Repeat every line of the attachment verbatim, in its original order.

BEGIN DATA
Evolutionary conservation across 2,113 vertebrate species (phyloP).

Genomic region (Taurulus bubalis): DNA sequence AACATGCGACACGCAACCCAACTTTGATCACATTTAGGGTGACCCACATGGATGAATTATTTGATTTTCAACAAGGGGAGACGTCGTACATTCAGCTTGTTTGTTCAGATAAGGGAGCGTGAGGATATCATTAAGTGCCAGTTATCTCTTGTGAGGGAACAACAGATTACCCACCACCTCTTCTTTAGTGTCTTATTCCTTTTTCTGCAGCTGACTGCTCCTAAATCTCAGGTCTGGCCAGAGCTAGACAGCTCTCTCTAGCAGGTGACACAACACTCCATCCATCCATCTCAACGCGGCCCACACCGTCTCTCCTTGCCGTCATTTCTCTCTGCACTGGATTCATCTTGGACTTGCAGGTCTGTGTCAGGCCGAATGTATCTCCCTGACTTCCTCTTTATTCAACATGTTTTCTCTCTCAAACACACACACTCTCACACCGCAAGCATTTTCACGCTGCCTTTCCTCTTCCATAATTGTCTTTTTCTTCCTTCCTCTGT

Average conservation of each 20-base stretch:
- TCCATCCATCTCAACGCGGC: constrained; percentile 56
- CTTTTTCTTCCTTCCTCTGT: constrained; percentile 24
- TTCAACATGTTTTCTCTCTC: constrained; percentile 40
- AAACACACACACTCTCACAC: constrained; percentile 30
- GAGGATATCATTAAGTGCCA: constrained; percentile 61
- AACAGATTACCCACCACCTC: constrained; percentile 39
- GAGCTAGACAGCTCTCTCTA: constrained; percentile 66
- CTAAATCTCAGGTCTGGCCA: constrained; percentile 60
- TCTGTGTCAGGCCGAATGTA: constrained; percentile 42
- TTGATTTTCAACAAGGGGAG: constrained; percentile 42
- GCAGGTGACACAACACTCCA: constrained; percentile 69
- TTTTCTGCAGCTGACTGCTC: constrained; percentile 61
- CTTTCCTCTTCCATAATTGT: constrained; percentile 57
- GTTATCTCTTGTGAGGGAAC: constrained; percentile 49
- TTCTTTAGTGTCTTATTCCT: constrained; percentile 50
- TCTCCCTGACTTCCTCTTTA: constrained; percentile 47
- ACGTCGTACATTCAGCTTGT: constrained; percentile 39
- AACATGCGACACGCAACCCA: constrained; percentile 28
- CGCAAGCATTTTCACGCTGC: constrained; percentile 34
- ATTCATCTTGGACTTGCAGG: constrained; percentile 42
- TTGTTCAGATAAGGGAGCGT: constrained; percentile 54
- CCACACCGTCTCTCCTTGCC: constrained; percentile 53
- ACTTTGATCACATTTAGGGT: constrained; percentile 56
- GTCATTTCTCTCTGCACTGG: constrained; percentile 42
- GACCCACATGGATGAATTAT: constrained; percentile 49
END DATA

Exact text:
Evolutionary conservation across 2,113 vertebrate species (phyloP).

Genomic region (Taurulus bubalis): DNA sequence AACATGCGACACGCAACCCAACTTTGATCACATTTAGGGTGACCCACATGGATGAATTATTTGATTTTCAACAAGGGGAGACGTCGTACATTCAGCTTGTTTGTTCAGATAAGGGAGCGTGAGGATATCATTAAGTGCCAGTTATCTCTTGTGAGGGAACAACAGATTACCCACCACCTCTTCTTTAGTGTCTTATTCCTTTTTCTGCAGCTGACTGCTCCTAAATCTCAGGTCTGGCCAGAGCTAGACAGCTCTCTCTAGCAGGTGACACAACACTCCATCCATCCATCTCAACGCGGCCCACACCGTCTCTCCTTGCCGTCATTTCTCTCTGCACTGGATTCATCTTGGACTTGCAGGTCTGTGTCAGGCCGAATGTATCTCCCTGACTTCCTCTTTATTCAACATGTTTTCTCTCTCAAACACACACACTCTCACACCGCAAGCATTTTCACGCTGCCTTTCCTCTTCCATAATTGTCTTTTTCTTCCTTCCTCTGT

Average conservation of each 20-base stretch:
- TCCATCCATCTCAACGCGGC: constrained; percentile 56
- CTTTTTCTTCCTTCCTCTGT: constrained; percentile 24
- TTCAACATGTTTTCTCTCTC: constrained; percentile 40
- AAACACACACACTCTCACAC: constrained; percentile 30
- GAGGATATCATTAAGTGCCA: constrained; percentile 61
- AACAGATTACCCACCACCTC: constrained; percentile 39
- GAGCTAGACAGCTCTCTCTA: constrained; percentile 66
- CTAAATCTCAGGTCTGGCCA: constrained; percentile 60
- TCTGTGTCAGGCCGAATGTA: constrained; percentile 42
- TTGATTTTCAACAAGGGGAG: constrained; percentile 42
- GCAGGTGACACAACACTCCA: constrained; percentile 69
- TTTTCTGCAGCTGACTGCTC: constrained; percentile 61
- CTTTCCTCTTCCATAATTGT: constrained; percentile 57
- GTTATCTCTTGTGAGGGAAC: constrained; percentile 49
- TTCTTTAGTGTCTTATTCCT: constrained; percentile 50
- TCTCCCTGACTTCCTCTTTA: constrained; percentile 47
- ACGTCGTACATTCAGCTTGT: constrained; percentile 39
- AACATGCGACACGCAACCCA: constrained; percentile 28
- CGCAAGCATTTTCACGCTGC: constrained; percentile 34
- ATTCATCTTGGACTTGCAGG: constrained; percentile 42
- TTGTTCAGATAAGGGAGCGT: constrained; percentile 54
- CCACACCGTCTCTCCTTGCC: constrained; percentile 53
- ACTTTGATCACATTTAGGGT: constrained; percentile 56
- GTCATTTCTCTCTGCACTGG: constrained; percentile 42
- GACCCACATGGATGAATTAT: constrained; percentile 49